HARNESSING THE HUMAN GENOME
Thanks to its unique database architecture and geographical reach, Shanghai-based genomics pioneer Wuxi NEXTCODE is best placed to decode the human genome for improvements in preventive healthcare and diagnosis of rare ailments
adding that other jurisdictions around the world have special courts set up for such cases.
Hong Kong investors and venture capitalists' lack of experience in dealing with research-driven companies has also added to the difficulties faced by wouldbe biotech start-ups. Moreover, investors and entrepreneurs point out that venture capitalists in Hong Kong tend towards shorter, faster rates of return, which works against biotech. Wilton Chau, a biotech investor, chairman of the Qleap Venture Fund and vice-chairman of the Hong Kong Biotechnology Organisation, says that most Hong Kong venture capitalists don't know how to invest in biotech. He points to a global trend of venture capital investing in asset-light, low capital expenditure projects.
Li of Novoheart has taken matters into his own hands. He is creating a fund specifically for investing in Asia-based biotech companies. The first investment is of course into Novoheart, but Li says he is gathering other investors together.
Moreover, he is now the director of the Hong Kong branch of the Karolinska Institute, the Swedish research university dedicated to reparative medicine. The Karolinksa Institute selects Nobel laureates in physiology or medicine. The local node is based at the Hong Kong Science and Technology Park, which also hosts all the city's biotech companies focused on research. It recently celebrated its first anniversary.
The institute in Hong Kong is focused tightly on biotechnology research and commercialisation, says Li. He hopes it can recruit up to 100 researchers, with as many as 60 of those from Hong Kong and the rest from overseas.
Li, ever the optimist, says that progress on the institute has been “faster than expected”, adding that it is getting a lot of attention for its work already. “Big pharma companies are asking to see the Karolinska Institute Hong Kong node.”
The new government of Carrie Lam has also inspired hope. Li describes the recent announcement that the Hong Kong government aims to increase R&D expenditure from 0.73 per cent to 1.5 per cent in five years as an “exciting first move”. The need, he says, is for more success stories in Hong Kong to encourage investment and interest from students and would-be researchers that can create and staff new biotech start-ups.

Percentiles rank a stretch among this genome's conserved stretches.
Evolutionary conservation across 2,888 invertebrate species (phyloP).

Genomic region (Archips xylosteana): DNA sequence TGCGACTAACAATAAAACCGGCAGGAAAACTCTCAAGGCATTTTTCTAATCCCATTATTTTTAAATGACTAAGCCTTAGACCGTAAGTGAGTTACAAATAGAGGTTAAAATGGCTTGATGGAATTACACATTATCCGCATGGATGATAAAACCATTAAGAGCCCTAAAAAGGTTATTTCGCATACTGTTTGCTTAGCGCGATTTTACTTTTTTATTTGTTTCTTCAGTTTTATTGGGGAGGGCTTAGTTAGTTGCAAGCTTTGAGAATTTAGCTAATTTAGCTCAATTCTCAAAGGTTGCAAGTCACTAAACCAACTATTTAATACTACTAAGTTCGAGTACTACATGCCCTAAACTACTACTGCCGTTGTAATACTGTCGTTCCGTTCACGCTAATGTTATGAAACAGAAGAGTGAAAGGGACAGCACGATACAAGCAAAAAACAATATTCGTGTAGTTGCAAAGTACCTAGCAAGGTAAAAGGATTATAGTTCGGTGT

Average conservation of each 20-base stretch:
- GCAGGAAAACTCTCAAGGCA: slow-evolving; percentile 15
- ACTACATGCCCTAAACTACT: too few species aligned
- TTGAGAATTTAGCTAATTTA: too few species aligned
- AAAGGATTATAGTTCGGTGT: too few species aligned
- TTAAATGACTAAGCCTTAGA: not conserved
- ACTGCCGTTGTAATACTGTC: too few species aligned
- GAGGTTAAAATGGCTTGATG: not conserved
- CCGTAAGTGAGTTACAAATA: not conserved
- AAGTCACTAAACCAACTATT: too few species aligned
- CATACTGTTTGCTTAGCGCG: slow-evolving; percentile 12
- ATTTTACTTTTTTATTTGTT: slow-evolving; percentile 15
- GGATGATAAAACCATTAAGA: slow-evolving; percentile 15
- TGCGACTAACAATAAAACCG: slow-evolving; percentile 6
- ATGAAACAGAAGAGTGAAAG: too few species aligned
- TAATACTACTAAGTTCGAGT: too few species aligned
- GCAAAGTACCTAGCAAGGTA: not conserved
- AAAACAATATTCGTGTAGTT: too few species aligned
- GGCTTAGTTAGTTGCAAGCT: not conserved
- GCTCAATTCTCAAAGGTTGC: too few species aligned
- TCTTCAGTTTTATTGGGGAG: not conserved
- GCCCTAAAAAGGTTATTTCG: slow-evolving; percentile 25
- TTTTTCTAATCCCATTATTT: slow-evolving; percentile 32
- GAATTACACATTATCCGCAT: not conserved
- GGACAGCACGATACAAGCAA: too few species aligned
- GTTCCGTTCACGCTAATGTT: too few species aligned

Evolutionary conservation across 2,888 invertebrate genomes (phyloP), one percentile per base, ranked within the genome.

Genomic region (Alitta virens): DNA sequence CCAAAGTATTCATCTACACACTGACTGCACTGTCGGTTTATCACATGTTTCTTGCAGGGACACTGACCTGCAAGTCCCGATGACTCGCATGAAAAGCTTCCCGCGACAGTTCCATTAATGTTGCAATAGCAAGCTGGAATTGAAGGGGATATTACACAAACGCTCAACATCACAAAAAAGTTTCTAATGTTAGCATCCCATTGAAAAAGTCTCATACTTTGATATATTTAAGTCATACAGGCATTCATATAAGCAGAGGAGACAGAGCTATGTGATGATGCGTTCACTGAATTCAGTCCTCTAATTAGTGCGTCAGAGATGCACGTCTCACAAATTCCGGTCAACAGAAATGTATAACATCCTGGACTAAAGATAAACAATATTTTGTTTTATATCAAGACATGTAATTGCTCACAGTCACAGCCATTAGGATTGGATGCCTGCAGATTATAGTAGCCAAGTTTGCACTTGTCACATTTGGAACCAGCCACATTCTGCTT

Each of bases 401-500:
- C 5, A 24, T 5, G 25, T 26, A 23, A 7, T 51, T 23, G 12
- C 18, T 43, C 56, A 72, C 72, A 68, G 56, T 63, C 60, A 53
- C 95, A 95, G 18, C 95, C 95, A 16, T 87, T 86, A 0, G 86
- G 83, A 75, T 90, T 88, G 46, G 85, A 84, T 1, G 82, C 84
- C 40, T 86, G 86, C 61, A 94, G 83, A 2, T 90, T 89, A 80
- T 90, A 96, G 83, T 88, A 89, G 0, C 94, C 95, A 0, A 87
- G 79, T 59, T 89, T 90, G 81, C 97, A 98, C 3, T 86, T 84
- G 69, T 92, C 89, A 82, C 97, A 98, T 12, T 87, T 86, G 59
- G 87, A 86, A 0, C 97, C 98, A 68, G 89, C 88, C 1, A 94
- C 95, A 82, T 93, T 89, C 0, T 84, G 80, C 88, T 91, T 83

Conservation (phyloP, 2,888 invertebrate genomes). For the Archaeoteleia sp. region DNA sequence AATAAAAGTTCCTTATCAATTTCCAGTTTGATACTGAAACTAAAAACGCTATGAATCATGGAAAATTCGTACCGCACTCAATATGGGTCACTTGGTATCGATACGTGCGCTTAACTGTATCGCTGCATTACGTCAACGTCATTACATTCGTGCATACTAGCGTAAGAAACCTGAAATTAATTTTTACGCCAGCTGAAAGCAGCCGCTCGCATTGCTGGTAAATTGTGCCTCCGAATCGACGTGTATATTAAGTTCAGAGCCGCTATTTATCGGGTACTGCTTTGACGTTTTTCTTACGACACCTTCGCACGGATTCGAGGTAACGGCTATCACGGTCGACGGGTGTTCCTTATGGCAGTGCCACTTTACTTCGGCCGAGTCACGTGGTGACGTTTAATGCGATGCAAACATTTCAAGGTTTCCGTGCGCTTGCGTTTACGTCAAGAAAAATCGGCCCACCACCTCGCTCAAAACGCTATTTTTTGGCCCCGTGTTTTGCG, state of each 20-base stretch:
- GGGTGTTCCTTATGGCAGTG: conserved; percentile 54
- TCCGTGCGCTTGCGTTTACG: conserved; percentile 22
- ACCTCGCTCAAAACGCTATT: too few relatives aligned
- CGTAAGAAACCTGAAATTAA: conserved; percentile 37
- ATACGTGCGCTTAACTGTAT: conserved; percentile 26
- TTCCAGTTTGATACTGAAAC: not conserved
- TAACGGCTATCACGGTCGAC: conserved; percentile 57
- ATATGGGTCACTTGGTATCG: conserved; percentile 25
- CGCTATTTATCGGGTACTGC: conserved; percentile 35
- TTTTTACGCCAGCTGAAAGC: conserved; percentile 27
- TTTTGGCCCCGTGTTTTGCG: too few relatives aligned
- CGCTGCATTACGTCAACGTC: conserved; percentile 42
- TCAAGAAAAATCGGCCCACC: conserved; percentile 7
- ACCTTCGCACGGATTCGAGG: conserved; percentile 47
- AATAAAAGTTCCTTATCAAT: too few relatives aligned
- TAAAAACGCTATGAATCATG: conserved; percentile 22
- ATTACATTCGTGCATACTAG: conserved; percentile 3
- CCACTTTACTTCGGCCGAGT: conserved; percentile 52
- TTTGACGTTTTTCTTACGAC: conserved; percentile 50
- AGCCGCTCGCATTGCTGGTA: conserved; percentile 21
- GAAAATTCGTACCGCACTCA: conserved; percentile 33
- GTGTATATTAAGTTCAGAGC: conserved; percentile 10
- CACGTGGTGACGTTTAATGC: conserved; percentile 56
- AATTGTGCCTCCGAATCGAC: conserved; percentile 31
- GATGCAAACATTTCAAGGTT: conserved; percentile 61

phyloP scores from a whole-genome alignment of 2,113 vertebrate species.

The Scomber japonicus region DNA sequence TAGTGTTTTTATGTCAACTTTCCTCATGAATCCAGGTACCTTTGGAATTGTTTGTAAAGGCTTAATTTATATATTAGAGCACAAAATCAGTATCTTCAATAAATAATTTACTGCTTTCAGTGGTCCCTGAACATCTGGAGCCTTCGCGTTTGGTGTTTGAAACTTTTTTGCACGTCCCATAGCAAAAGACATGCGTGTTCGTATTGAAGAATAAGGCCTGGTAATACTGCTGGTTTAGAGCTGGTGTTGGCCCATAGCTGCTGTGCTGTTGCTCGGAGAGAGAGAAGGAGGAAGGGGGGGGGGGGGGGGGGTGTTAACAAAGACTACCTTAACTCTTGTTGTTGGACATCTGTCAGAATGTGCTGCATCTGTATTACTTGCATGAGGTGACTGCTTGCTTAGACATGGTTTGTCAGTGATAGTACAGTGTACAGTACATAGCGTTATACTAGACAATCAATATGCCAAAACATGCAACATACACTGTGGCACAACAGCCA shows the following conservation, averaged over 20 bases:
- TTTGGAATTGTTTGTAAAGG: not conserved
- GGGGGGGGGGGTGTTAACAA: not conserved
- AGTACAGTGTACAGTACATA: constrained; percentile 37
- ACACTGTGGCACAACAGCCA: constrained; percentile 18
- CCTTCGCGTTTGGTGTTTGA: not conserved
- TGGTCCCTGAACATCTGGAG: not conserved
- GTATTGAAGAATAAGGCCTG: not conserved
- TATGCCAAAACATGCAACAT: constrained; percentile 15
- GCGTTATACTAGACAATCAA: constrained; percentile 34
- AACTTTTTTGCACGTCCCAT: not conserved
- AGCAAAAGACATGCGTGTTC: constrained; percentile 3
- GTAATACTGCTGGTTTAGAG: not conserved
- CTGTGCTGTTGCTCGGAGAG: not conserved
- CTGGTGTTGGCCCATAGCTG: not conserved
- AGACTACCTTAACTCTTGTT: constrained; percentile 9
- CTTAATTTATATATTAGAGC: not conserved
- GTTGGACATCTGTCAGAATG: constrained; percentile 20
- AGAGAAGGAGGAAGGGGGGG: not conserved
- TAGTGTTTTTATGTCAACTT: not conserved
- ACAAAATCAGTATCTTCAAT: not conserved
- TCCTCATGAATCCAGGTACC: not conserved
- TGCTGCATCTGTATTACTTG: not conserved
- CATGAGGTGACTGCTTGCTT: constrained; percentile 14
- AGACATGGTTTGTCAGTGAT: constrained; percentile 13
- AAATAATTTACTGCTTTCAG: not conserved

So far, Hong Kong has lagged behind regional rival Singapore in the quest to become a hub for biotech, but the window of opportunity to move ahead may be here. Securing funding has been difficult for the pioneers showcased here, but research that was started 15 or 20 years ago is now starting to bear fruit, says Dr Cecilia Pang, biotechnology director for the Innovation and Technology Commission. She points out that international investor interest in Hong Kong biotech, particularly from mainland China, is growing.
Meanwhile, the Hong Kong government has been quietly investing into local biotechnology ideas. As of August 2017, the government's Innovation and Technology Fund has approved HK$836 million for 433 "biotechnology-related projects".
Singapore, which began its push into biotech over 20 years ago, settled on a strategy of offering tax incentives to big pharma companies to set up there. But while that may have encouraged companies to put regional headquarters there, it may leave an opening for Hong Kong to offer up a more complete ecosystem of biotechnology development, Pang says.
Generating international investor interest may be the
key to getting Hong Kong biotech from infancy to a more mature phase. The city's top life sciences professionals often have international networks that can help with this, as seen with our profile scientists. Dr Daniel Lee of the HKSTP says that the number of biotech companies at the park has grown from 30 to 100.
And despite the longer investment timelines of biotech, there is interest from Hong Kong's biggest corporate groups. CK Life Sciences, a subsidiary of Cheung Kong Holdings and chaired by Victor Li, is invested in biotech, but not yet in Hong Kong.
Meanwhile, Li and his company have listed on the Toronto Stock Exchange, in part, he says, because Hong Kong's stock exchange is not yet ready for biotech. Albert Yu, in his role as chairman of the HKBIO, is organising Hong Kong's first ever biotechnology conference in November. Just after our cover photo shoot, he was off to Shenzhen, seeking funds for the future of Hong Kong.
– Derrick Au